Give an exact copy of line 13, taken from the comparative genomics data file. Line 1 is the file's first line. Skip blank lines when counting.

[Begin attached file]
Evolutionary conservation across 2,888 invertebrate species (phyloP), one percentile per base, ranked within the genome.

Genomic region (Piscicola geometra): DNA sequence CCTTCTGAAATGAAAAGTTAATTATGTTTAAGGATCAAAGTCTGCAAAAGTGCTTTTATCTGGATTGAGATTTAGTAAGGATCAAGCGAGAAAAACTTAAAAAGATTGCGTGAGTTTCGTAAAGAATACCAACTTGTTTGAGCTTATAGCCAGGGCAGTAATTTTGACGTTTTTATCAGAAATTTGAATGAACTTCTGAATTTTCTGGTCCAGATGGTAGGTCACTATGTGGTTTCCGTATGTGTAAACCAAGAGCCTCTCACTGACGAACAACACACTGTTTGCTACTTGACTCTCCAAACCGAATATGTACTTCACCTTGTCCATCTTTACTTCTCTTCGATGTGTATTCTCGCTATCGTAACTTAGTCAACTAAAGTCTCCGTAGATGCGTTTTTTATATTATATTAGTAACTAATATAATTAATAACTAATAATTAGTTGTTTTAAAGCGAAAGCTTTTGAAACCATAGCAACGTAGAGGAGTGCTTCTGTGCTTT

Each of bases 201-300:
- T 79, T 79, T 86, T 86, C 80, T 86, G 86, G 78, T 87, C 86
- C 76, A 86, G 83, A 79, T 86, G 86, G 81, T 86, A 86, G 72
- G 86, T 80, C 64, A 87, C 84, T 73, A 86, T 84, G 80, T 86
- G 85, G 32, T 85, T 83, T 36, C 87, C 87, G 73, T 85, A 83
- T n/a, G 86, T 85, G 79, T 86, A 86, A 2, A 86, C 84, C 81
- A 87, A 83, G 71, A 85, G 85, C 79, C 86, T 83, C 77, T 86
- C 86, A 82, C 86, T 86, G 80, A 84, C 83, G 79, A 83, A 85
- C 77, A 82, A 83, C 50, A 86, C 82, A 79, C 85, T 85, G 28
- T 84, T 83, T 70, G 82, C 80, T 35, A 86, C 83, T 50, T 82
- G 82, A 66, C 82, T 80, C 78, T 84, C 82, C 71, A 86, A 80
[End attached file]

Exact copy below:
- G 82, A 66, C 82, T 80, C 78, T 84, C 82, C 71, A 86, A 80